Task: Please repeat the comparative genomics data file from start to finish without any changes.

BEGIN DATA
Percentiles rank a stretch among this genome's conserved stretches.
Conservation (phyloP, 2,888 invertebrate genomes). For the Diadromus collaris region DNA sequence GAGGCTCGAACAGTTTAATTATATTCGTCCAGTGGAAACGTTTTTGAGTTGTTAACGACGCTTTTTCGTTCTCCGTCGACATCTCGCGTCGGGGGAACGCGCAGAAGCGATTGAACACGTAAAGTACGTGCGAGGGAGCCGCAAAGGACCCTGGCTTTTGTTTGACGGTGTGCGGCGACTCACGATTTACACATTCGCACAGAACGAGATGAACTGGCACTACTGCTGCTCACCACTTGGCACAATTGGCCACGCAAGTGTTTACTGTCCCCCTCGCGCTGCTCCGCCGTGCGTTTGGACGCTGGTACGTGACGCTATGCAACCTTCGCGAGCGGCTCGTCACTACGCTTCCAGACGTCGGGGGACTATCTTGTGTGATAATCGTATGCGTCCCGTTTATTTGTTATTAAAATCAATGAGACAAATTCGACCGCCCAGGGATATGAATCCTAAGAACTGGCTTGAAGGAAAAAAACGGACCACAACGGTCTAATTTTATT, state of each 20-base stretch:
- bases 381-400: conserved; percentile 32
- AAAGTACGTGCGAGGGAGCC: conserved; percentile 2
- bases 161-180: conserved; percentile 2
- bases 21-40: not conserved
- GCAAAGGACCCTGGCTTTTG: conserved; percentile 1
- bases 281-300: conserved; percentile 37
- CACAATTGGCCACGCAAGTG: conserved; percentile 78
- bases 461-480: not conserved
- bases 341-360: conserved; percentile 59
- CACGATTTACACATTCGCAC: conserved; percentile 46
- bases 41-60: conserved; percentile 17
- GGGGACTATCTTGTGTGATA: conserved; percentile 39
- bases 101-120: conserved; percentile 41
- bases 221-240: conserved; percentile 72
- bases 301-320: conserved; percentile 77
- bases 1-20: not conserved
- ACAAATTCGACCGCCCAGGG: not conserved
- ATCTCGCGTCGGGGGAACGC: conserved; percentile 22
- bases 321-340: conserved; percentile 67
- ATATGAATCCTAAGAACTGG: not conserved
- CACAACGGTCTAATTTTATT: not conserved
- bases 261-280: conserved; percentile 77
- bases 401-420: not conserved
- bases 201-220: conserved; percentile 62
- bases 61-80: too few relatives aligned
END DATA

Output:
Percentiles rank a stretch among this genome's conserved stretches.
Conservation (phyloP, 2,888 invertebrate genomes). For the Diadromus collaris region DNA sequence GAGGCTCGAACAGTTTAATTATATTCGTCCAGTGGAAACGTTTTTGAGTTGTTAACGACGCTTTTTCGTTCTCCGTCGACATCTCGCGTCGGGGGAACGCGCAGAAGCGATTGAACACGTAAAGTACGTGCGAGGGAGCCGCAAAGGACCCTGGCTTTTGTTTGACGGTGTGCGGCGACTCACGATTTACACATTCGCACAGAACGAGATGAACTGGCACTACTGCTGCTCACCACTTGGCACAATTGGCCACGCAAGTGTTTACTGTCCCCCTCGCGCTGCTCCGCCGTGCGTTTGGACGCTGGTACGTGACGCTATGCAACCTTCGCGAGCGGCTCGTCACTACGCTTCCAGACGTCGGGGGACTATCTTGTGTGATAATCGTATGCGTCCCGTTTATTTGTTATTAAAATCAATGAGACAAATTCGACCGCCCAGGGATATGAATCCTAAGAACTGGCTTGAAGGAAAAAAACGGACCACAACGGTCTAATTTTATT, state of each 20-base stretch:
- bases 381-400: conserved; percentile 32
- AAAGTACGTGCGAGGGAGCC: conserved; percentile 2
- bases 161-180: conserved; percentile 2
- bases 21-40: not conserved
- GCAAAGGACCCTGGCTTTTG: conserved; percentile 1
- bases 281-300: conserved; percentile 37
- CACAATTGGCCACGCAAGTG: conserved; percentile 78
- bases 461-480: not conserved
- bases 341-360: conserved; percentile 59
- CACGATTTACACATTCGCAC: conserved; percentile 46
- bases 41-60: conserved; percentile 17
- GGGGACTATCTTGTGTGATA: conserved; percentile 39
- bases 101-120: conserved; percentile 41
- bases 221-240: conserved; percentile 72
- bases 301-320: conserved; percentile 77
- bases 1-20: not conserved
- ACAAATTCGACCGCCCAGGG: not conserved
- ATCTCGCGTCGGGGGAACGC: conserved; percentile 22
- bases 321-340: conserved; percentile 67
- ATATGAATCCTAAGAACTGG: not conserved
- CACAACGGTCTAATTTTATT: not conserved
- bases 261-280: conserved; percentile 77
- bases 401-420: not conserved
- bases 201-220: conserved; percentile 62
- bases 61-80: too few relatives aligned